School's AYP report cards announced

Posted: Sunday, August 09, 2009

Judging by their achievement of standards determined by the federal No Child Left Behind Act, 35 of 44 schools -- 79.5 percent -- in the Kenai Peninsula Borough School District made the grade and nine did not during the 2008-2009 school year, according to information released Friday by the Alaska Department of Education and Early Development.

Across the state, 281 of 505 schools tested -- 55.6 percent -- achieved AYP, annual yearly progress.

Translating what that means should be done cautiously, according to Larry LeDoux, commissioner for the department.

"We have to be careful not to define our success by a score. We have to be careful not to judge the system by what we're not achieving," LeDoux said.

Dr. Steve Atwater, KPBSD superintendent, expressed mixed reaction to the scores.

"The big picture is good. The more specific picture is that we have room for improvement and we're looking forward to making as much gain as we can through improvements we have planned," Atwater said.

With students in third-10th grades being tested, 88 percent showed proficiency in language arts and 78 tested proficient in math.

"The vast majority of kids are doing well. We're pleased with that," Atwater said.

The federal No Child Left Behind Act holds schools and school districts accountable for progress of students based on assessments in the two areas of language arts and math. The national goal is that all schools in the country will be proficient by the end of the 2013-2014 school year. Each school is required to meet 31 separate targets. Failure to reach one of those targets results in the school's failure to achieve AYP.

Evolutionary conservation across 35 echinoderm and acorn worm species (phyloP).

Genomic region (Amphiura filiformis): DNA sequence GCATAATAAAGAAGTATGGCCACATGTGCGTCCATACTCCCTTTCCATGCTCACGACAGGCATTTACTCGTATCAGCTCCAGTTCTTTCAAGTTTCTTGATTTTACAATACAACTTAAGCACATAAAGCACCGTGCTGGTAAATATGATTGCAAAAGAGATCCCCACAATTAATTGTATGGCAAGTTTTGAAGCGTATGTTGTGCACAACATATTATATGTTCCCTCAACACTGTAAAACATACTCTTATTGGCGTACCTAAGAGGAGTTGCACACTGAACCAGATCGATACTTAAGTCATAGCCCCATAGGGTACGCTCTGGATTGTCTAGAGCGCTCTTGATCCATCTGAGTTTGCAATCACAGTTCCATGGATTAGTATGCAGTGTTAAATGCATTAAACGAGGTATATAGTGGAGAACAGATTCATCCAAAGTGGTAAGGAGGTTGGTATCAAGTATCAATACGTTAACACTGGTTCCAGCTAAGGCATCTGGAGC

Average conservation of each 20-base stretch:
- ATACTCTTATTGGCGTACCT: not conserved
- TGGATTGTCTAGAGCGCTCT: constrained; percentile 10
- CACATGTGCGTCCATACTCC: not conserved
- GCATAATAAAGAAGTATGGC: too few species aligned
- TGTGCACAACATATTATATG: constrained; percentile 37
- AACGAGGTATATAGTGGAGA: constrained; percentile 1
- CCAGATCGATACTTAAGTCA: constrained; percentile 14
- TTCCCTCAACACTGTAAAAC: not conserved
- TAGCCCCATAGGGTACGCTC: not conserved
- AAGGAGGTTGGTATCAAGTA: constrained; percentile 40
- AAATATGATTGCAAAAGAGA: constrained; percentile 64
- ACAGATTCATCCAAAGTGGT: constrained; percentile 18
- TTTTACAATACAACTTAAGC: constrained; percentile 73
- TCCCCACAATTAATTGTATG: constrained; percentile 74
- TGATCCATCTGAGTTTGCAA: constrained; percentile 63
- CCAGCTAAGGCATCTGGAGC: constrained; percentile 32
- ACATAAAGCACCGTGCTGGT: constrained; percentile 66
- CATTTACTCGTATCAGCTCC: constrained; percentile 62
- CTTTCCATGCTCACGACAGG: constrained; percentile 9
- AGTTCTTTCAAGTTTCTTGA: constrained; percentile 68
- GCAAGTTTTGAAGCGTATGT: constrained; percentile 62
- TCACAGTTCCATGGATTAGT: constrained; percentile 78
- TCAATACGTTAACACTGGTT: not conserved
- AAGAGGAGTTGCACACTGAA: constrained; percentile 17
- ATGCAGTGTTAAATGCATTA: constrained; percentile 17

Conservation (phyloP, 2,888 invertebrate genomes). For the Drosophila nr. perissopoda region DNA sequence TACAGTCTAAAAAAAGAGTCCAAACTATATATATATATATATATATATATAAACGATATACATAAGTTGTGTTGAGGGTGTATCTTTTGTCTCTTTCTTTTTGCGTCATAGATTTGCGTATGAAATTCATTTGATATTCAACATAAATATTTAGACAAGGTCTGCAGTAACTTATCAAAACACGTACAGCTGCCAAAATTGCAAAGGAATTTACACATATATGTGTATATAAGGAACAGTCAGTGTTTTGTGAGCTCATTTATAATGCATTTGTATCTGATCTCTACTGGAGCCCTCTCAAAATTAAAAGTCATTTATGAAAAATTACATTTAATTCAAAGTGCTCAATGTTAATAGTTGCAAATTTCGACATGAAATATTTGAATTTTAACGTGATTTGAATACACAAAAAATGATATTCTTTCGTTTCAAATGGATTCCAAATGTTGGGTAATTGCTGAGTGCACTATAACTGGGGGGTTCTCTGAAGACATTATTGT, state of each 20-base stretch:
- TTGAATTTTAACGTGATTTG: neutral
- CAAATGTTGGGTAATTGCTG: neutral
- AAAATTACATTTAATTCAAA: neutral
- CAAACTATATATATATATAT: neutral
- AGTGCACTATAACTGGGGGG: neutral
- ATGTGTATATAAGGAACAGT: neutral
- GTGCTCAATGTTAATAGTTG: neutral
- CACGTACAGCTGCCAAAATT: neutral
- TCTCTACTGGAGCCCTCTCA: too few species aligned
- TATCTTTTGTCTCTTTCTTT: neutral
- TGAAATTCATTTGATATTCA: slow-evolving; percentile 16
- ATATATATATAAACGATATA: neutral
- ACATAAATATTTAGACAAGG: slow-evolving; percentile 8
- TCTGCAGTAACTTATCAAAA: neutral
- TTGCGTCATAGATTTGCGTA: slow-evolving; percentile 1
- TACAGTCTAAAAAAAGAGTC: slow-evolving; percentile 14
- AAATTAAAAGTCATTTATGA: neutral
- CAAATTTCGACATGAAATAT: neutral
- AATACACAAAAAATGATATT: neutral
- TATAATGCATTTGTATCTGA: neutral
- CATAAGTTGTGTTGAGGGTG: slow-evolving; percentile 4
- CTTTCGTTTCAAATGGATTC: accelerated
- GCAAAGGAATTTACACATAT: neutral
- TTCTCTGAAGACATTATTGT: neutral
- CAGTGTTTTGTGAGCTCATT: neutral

The targets include the school as a whole; African American students; Alaska Native/American Indian students; Asian students; Caucasian students; Hispanic students; multi-ethnic students; economically disadvantaged students; students with disabilities; LEP or students with limited English proficiency; and other indicators. Each of those categories includes three areas -- participation rate, performance for language arts and performance for math -- with the exception of "other indicator" which is measured either by attendance rate or graduation rate.

Consequences for not meeting AYP range from Level 1, least serious consequence, to Level 5, the most serious. Level 1 schools are directed to prepare and implement a school plan and consult with district and department personnel to receive technical assistance to meet AYP in a year. Level 5 schools are directed to undergo a two-year restructuring.

Not meeting AYP in the Kenai Peninsula Borough School District for the 2008-2009 school year were:

Connections, a districtwide homeschool program, level 5, economically disadvantaged students not proficient in math, students with disabilities not proficient in language arts, low graduation rate;

Kalifornsky Beach Elementary, level 1, students with disabilities not proficient in language arts;

Kenai Peninsula Youth Facility, level 2, low graduation rate;

Mountain View Elementary School, level 1, students with disabilities not proficient in language arts and math;

Nikiski Middle/Senior High School, level 2, economically disadvantaged students not proficient in math, students with disabilities not proficient in math;

Nikiski North Star Elementary, level 1, students with disabilities not proficient in language arts;

Port Graham School, level 3, school as a whole not proficient in language arts and math;